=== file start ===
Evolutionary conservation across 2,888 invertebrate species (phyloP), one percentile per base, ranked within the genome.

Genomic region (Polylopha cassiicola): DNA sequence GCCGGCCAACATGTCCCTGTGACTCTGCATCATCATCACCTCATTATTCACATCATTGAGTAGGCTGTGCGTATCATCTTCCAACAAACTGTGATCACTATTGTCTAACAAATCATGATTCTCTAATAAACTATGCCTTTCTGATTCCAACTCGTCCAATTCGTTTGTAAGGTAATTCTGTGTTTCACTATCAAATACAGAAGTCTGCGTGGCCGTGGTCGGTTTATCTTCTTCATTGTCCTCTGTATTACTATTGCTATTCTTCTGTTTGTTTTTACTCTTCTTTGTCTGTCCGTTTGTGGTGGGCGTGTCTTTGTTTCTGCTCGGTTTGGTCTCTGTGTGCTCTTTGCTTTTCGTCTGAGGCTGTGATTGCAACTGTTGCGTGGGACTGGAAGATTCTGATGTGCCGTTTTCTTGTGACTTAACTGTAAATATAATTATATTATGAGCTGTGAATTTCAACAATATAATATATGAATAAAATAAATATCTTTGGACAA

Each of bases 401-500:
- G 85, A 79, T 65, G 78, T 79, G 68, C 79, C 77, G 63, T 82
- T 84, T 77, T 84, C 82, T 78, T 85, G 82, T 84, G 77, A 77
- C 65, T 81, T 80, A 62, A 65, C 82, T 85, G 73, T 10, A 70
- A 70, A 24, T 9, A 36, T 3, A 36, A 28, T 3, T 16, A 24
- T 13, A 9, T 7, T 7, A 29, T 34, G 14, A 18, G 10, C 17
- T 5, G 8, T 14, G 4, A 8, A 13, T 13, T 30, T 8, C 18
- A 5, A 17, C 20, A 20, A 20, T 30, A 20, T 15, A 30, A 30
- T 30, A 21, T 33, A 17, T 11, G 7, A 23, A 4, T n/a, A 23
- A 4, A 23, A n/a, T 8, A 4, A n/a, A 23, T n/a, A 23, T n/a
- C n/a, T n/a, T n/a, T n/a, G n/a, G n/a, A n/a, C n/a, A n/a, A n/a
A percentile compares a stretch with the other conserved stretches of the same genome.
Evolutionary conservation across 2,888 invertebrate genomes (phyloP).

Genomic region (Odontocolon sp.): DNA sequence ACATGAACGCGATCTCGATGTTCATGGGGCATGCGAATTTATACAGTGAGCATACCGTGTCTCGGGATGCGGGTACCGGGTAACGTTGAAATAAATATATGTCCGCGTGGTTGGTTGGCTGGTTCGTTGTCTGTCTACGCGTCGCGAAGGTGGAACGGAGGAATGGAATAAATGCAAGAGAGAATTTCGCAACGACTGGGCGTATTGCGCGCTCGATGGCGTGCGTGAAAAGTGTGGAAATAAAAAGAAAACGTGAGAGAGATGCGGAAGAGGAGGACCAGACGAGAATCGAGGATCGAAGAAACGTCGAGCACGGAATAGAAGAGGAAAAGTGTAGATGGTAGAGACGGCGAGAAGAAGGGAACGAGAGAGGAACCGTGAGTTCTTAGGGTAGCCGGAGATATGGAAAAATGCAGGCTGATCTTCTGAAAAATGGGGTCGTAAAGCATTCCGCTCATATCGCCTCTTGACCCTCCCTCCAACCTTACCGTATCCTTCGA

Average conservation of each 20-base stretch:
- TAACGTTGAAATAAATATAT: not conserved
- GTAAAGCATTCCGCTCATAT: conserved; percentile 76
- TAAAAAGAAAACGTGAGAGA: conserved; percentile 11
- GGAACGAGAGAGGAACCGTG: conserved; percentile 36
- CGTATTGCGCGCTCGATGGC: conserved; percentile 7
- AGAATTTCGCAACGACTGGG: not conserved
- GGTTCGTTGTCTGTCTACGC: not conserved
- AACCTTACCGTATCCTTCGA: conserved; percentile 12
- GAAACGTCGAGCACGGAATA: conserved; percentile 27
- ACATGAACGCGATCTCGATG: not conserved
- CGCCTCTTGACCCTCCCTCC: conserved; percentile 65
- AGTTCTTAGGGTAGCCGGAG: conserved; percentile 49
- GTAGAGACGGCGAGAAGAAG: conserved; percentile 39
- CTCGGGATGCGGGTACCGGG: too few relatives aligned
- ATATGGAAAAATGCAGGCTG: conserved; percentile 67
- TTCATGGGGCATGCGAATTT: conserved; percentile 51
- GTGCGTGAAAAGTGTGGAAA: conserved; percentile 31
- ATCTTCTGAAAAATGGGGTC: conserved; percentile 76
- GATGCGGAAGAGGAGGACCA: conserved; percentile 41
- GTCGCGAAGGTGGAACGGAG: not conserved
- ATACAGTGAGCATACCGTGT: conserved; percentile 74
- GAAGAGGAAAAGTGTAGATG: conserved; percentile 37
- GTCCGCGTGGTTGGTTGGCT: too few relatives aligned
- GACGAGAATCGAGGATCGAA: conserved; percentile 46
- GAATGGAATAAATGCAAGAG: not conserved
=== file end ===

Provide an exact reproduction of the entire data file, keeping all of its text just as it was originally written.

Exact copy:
Evolutionary conservation across 2,888 invertebrate species (phyloP), one percentile per base, ranked within the genome.

Genomic region (Polylopha cassiicola): DNA sequence GCCGGCCAACATGTCCCTGTGACTCTGCATCATCATCACCTCATTATTCACATCATTGAGTAGGCTGTGCGTATCATCTTCCAACAAACTGTGATCACTATTGTCTAACAAATCATGATTCTCTAATAAACTATGCCTTTCTGATTCCAACTCGTCCAATTCGTTTGTAAGGTAATTCTGTGTTTCACTATCAAATACAGAAGTCTGCGTGGCCGTGGTCGGTTTATCTTCTTCATTGTCCTCTGTATTACTATTGCTATTCTTCTGTTTGTTTTTACTCTTCTTTGTCTGTCCGTTTGTGGTGGGCGTGTCTTTGTTTCTGCTCGGTTTGGTCTCTGTGTGCTCTTTGCTTTTCGTCTGAGGCTGTGATTGCAACTGTTGCGTGGGACTGGAAGATTCTGATGTGCCGTTTTCTTGTGACTTAACTGTAAATATAATTATATTATGAGCTGTGAATTTCAACAATATAATATATGAATAAAATAAATATCTTTGGACAA

Each of bases 401-500:
- G 85, A 79, T 65, G 78, T 79, G 68, C 79, C 77, G 63, T 82
- T 84, T 77, T 84, C 82, T 78, T 85, G 82, T 84, G 77, A 77
- C 65, T 81, T 80, A 62, A 65, C 82, T 85, G 73, T 10, A 70
- A 70, A 24, T 9, A 36, T 3, A 36, A 28, T 3, T 16, A 24
- T 13, A 9, T 7, T 7, A 29, T 34, G 14, A 18, G 10, C 17
- T 5, G 8, T 14, G 4, A 8, A 13, T 13, T 30, T 8, C 18
- A 5, A 17, C 20, A 20, A 20, T 30, A 20, T 15, A 30, A 30
- T 30, A 21, T 33, A 17, T 11, G 7, A 23, A 4, T n/a, A 23
- A 4, A 23, A n/a, T 8, A 4, A n/a, A 23, T n/a, A 23, T n/a
- C n/a, T n/a, T n/a, T n/a, G n/a, G n/a, A n/a, C n/a, A n/a, A n/a
A percentile compares a stretch with the other conserved stretches of the same genome.
Evolutionary conservation across 2,888 invertebrate genomes (phyloP).

Genomic region (Odontocolon sp.): DNA sequence ACATGAACGCGATCTCGATGTTCATGGGGCATGCGAATTTATACAGTGAGCATACCGTGTCTCGGGATGCGGGTACCGGGTAACGTTGAAATAAATATATGTCCGCGTGGTTGGTTGGCTGGTTCGTTGTCTGTCTACGCGTCGCGAAGGTGGAACGGAGGAATGGAATAAATGCAAGAGAGAATTTCGCAACGACTGGGCGTATTGCGCGCTCGATGGCGTGCGTGAAAAGTGTGGAAATAAAAAGAAAACGTGAGAGAGATGCGGAAGAGGAGGACCAGACGAGAATCGAGGATCGAAGAAACGTCGAGCACGGAATAGAAGAGGAAAAGTGTAGATGGTAGAGACGGCGAGAAGAAGGGAACGAGAGAGGAACCGTGAGTTCTTAGGGTAGCCGGAGATATGGAAAAATGCAGGCTGATCTTCTGAAAAATGGGGTCGTAAAGCATTCCGCTCATATCGCCTCTTGACCCTCCCTCCAACCTTACCGTATCCTTCGA

Average conservation of each 20-base stretch:
- TAACGTTGAAATAAATATAT: not conserved
- GTAAAGCATTCCGCTCATAT: conserved; percentile 76
- TAAAAAGAAAACGTGAGAGA: conserved; percentile 11
- GGAACGAGAGAGGAACCGTG: conserved; percentile 36
- CGTATTGCGCGCTCGATGGC: conserved; percentile 7
- AGAATTTCGCAACGACTGGG: not conserved
- GGTTCGTTGTCTGTCTACGC: not conserved
- AACCTTACCGTATCCTTCGA: conserved; percentile 12
- GAAACGTCGAGCACGGAATA: conserved; percentile 27
- ACATGAACGCGATCTCGATG: not conserved
- CGCCTCTTGACCCTCCCTCC: conserved; percentile 65
- AGTTCTTAGGGTAGCCGGAG: conserved; percentile 49
- GTAGAGACGGCGAGAAGAAG: conserved; percentile 39
- CTCGGGATGCGGGTACCGGG: too few relatives aligned
- ATATGGAAAAATGCAGGCTG: conserved; percentile 67
- TTCATGGGGCATGCGAATTT: conserved; percentile 51
- GTGCGTGAAAAGTGTGGAAA: conserved; percentile 31
- ATCTTCTGAAAAATGGGGTC: conserved; percentile 76
- GATGCGGAAGAGGAGGACCA: conserved; percentile 41
- GTCGCGAAGGTGGAACGGAG: not conserved
- ATACAGTGAGCATACCGTGT: conserved; percentile 74
- GAAGAGGAAAAGTGTAGATG: conserved; percentile 37
- GTCCGCGTGGTTGGTTGGCT: too few relatives aligned
- GACGAGAATCGAGGATCGAA: conserved; percentile 46
- GAATGGAATAAATGCAAGAG: not conserved